When I finally got to the end of the security line, I reached my mom. She had a glow about her and I’m convinced the pre-check line had a spa somewhere in the assembly line. I crawled towards her, completely disheveled, naked, carrying boots, a jacket, my entire outfit, a carry on, my purse, those crocs I stole, and a car tire. And then she asked me, “What took you so long?”

FREEDOM, mother.

My Thanksgiving Flight


I just returned from a Thanksgiving weekend at home.

Going home is the best.  I get to play with my niece and nephew, see old friends, experience rain again, buy non-sales taxed stuff, and find out that cute boys from middle school are even cuter now.

The only downside?  Things keep changing.  I ABSOLUTELY hate change.  That might sound weird coming from the girl who moved away from home and flipped her life upside down for college, but I knew I could always count on Beaverton to be the same.

When I was younger, I balled my eyes out when my mom got rid of our blue mini van.  My sister, meanwhile, threw a fiesta.  The thing really needed to retire, but I was a complete mess over the loss.  It wasn’t so much that I had some connection with the car, but rather I had a connection with the familiarity that the car possessed for me.  I would now have to get to know some NEW car.  We’re talking new door handles! New SEATBELTS! NEW CUPHOLDERS!  What if I got confused after school and accidentally got into a blue mini van only to find a kidnapper inside? My mom was basically setting me up for abduction!!!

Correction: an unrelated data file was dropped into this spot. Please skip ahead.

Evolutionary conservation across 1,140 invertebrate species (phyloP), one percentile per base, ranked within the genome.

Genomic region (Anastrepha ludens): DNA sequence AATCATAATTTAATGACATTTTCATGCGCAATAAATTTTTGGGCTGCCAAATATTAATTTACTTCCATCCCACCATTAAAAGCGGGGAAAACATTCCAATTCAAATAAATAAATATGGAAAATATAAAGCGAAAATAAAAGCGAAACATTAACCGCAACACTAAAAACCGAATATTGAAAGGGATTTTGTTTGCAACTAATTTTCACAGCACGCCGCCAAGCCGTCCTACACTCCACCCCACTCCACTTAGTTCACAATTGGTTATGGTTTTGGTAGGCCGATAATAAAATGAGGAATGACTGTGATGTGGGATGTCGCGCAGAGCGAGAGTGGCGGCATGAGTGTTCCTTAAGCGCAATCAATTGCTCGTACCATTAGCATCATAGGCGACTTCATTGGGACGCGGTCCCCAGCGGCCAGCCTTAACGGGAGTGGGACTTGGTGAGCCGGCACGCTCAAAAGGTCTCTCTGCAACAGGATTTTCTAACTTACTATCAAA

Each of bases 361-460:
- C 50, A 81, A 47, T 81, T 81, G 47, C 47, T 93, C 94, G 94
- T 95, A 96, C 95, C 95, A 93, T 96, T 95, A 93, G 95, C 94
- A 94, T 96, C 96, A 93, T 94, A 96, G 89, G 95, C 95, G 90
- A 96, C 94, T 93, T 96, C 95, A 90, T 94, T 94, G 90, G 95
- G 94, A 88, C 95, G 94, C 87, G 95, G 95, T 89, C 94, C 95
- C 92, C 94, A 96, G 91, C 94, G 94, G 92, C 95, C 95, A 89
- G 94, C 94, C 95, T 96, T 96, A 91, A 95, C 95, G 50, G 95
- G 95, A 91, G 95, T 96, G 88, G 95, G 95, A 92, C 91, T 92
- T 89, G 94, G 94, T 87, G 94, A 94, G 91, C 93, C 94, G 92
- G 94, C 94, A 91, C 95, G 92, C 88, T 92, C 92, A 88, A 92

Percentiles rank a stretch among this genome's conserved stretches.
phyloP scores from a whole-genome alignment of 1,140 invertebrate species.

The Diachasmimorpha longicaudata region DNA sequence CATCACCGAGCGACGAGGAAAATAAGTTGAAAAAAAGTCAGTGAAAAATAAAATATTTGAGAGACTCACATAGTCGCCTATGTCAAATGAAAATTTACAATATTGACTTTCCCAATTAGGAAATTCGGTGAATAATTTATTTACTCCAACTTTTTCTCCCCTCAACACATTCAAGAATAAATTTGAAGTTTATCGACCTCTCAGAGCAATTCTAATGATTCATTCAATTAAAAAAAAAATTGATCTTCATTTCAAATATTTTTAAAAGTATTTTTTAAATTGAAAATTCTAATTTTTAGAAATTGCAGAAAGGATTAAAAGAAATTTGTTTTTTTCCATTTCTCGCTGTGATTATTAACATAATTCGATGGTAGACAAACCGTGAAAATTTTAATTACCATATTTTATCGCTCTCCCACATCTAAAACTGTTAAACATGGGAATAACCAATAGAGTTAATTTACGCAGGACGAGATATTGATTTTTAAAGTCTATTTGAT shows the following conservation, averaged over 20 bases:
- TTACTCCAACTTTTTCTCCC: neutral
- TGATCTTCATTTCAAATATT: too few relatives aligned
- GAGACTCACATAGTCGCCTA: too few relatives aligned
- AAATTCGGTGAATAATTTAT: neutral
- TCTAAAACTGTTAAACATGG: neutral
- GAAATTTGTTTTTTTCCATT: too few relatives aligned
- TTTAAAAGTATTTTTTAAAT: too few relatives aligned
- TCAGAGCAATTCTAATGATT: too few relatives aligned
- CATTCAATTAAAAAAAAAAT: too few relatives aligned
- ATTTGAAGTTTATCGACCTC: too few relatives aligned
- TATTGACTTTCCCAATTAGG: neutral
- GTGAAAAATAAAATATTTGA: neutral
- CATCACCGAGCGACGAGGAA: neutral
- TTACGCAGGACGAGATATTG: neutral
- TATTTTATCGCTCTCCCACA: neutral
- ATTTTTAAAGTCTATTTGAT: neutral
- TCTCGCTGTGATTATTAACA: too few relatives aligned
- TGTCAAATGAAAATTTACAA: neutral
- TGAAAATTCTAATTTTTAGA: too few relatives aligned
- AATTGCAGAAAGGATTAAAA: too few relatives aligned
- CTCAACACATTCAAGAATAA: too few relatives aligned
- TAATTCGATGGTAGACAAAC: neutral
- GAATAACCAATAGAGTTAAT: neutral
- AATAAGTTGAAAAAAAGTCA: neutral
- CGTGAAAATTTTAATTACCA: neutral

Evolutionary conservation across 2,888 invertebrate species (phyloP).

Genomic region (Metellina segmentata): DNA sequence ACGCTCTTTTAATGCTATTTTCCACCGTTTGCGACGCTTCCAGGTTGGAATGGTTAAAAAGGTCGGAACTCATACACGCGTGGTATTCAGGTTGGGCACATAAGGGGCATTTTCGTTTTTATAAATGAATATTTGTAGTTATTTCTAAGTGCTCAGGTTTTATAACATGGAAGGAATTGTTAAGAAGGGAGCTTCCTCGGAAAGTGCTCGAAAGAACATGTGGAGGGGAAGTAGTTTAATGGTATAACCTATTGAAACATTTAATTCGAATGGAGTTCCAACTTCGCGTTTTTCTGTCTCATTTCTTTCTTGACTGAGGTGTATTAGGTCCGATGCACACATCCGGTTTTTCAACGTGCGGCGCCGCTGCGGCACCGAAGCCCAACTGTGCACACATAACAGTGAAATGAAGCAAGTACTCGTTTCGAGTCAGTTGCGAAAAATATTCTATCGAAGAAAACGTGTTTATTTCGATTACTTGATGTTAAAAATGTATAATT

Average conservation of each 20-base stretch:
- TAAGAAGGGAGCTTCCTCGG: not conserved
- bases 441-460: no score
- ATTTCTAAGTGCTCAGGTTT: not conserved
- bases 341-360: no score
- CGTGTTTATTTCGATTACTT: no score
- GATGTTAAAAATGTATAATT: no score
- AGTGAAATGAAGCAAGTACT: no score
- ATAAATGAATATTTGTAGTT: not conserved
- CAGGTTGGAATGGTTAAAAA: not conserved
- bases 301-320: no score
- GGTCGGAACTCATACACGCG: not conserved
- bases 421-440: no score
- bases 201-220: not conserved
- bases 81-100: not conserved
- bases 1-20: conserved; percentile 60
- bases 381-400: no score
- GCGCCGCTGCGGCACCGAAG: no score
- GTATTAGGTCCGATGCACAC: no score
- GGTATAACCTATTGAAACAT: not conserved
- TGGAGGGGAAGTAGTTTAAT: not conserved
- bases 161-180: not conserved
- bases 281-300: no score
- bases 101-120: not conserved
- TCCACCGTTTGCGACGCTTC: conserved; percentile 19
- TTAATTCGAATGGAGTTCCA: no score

Because of my extreme disdain for change, visiting home can get weird.  I always expect everything to stay exactly how I left it.  I am aware that this is a very unfair and impossible request that I’ve posed: I’m allowed to change, but home isn’t.  I’ve since learned it doesn’t work that way.  For instance, my hometown has a WHOLE FOODS now.  I saw it and called Natasha immediately expecting her to picket with me but she had already been inside and bought almond milk.

Aside from the Whole Foods and some other foreign additions, my time at home really was truly wonderful.  Come Sunday night, it was time I returned to La La Land.